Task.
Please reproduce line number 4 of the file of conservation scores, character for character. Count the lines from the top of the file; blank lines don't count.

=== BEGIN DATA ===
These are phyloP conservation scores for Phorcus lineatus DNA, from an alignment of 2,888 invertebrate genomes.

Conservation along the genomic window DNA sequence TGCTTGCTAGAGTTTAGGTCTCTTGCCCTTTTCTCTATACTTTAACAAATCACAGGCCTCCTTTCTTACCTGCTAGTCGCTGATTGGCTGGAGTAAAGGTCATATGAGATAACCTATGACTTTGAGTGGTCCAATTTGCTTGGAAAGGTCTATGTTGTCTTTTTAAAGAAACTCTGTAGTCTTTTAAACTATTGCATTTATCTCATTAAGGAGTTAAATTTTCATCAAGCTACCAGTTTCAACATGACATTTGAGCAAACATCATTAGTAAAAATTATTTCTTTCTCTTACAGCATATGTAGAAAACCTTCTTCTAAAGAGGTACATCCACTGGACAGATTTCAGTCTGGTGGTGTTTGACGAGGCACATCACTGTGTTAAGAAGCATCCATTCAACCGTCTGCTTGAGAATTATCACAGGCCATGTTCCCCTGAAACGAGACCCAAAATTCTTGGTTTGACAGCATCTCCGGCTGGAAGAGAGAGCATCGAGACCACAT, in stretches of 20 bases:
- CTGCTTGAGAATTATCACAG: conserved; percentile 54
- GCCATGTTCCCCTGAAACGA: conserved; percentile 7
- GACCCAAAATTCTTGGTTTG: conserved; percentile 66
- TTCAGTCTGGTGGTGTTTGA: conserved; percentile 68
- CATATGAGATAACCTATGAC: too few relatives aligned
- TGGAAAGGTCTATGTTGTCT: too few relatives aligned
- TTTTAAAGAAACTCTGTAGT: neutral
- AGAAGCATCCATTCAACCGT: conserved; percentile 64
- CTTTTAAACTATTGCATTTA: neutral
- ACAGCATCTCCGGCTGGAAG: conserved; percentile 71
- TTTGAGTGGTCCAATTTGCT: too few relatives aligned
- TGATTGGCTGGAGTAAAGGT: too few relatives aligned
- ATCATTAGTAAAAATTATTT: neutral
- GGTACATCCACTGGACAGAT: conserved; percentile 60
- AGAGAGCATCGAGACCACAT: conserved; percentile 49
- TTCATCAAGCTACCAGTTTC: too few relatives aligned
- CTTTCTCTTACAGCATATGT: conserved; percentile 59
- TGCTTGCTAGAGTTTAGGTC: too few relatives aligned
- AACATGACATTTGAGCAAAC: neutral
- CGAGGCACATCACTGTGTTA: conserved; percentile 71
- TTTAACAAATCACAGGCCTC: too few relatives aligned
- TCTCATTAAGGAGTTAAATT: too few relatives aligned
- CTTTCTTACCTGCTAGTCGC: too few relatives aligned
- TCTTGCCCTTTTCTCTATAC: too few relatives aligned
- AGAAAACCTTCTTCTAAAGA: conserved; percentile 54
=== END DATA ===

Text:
- GCCATGTTCCCCTGAAACGA: conserved; percentile 7